Clinton, meanwhile, says she too would step up action against ISIS with an intensified bombing campaign.

"We will strike their sanctuaries from the air, and support local forces taking them out on the ground. We will surge our intelligence so that we detect and prevent attacks before they happen," she told the Democratic National Convention on Thursday night.

Clinton says she won't send in U.S. ground troops. Trump has suggested at times he would use ground troops but has stayed away from making such remarks recently.

The U.S. currently has nearly 10,000 military personnel in Afghanistan, more than 5,000 in Iraq and several hundred in Syria. They are mostly involved in training, advising and the air campaigns.

Russia and Vladimir Putin

Over the years, Clinton has called Russian President Vladimir Putin a "bully," and while running for president eight years ago, she said he "doesn't have a soul."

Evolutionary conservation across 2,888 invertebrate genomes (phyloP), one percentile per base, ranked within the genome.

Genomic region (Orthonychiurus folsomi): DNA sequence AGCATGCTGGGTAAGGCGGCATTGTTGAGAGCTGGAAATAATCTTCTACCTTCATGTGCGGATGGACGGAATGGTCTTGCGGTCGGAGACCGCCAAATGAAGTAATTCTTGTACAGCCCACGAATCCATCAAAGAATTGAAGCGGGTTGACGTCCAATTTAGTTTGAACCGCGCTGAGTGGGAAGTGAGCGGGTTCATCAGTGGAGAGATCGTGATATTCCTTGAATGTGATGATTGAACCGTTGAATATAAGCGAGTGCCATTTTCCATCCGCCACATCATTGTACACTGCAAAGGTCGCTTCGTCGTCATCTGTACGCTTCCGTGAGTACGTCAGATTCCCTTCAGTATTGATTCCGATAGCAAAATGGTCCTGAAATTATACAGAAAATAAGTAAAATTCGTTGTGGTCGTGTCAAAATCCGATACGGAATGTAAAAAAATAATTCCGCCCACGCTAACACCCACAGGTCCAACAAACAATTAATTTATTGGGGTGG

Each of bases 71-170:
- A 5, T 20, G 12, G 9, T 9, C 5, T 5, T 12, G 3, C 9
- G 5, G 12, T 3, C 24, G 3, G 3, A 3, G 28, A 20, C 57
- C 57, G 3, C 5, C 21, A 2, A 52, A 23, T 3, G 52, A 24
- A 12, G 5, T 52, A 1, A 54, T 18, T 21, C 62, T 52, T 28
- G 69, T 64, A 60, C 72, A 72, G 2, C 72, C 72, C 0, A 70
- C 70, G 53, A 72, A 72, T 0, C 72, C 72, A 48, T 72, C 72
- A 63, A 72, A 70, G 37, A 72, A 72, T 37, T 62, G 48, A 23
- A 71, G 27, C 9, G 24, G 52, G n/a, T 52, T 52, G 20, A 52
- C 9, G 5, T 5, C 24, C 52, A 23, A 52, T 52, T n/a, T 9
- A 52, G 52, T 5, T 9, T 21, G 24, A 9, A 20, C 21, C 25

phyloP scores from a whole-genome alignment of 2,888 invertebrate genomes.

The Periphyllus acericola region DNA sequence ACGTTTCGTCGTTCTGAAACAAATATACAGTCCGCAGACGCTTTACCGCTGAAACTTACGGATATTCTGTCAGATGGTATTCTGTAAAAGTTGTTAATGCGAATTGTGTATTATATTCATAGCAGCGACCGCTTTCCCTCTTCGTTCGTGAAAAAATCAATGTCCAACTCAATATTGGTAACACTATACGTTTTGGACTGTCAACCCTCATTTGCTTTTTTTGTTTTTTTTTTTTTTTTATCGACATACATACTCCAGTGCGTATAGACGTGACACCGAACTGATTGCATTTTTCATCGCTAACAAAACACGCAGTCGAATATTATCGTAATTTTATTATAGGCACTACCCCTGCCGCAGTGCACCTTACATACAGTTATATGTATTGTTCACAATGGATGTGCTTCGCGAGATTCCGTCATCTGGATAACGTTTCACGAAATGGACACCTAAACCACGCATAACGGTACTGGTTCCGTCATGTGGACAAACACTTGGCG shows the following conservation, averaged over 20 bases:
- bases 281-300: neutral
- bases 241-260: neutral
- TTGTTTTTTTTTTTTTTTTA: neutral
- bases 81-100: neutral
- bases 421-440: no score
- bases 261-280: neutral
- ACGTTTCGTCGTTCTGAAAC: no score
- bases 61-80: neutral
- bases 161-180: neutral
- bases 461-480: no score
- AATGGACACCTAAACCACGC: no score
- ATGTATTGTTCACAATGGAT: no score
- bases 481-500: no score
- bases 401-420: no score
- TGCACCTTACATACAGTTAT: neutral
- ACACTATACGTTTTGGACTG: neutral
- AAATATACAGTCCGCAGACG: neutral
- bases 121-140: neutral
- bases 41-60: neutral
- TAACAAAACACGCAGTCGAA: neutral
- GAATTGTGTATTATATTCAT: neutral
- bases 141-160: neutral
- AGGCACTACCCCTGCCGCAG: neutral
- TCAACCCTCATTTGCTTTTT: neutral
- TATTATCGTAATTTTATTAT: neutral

Shortly after becoming the top U.S. diplomat in 2009, amid deteriorating relations between the U.S. and Russia, Clinton hit the "reset button" with Russia's foreign minister. But it didn't take. In the years since, the U.S. and Russia have tangled over Syria, Ukraine and Libya, among many other issues.

At a debate in January, Clinton characterized her dealings with Putin:

"Well, my relationship with [Putin], it's — it's interesting. It's one, I think, of respect. We've had some very tough dealings with one another. And I know that he's someone that you have to continually stand up to because, like many bullies, he is somebody who will take as much as he possibly can unless you do."

Trump, meanwhile, has spoken favorably of Putin, who has in turn praised Trump as "a talented person."

Trump said Wednesday he would "treat Vladimir Putin firmly, but there's nothing I can think of that I'd rather do than have Russia friendly, as opposed to the way they are right now, so that we can go and knock out ISIS with other people."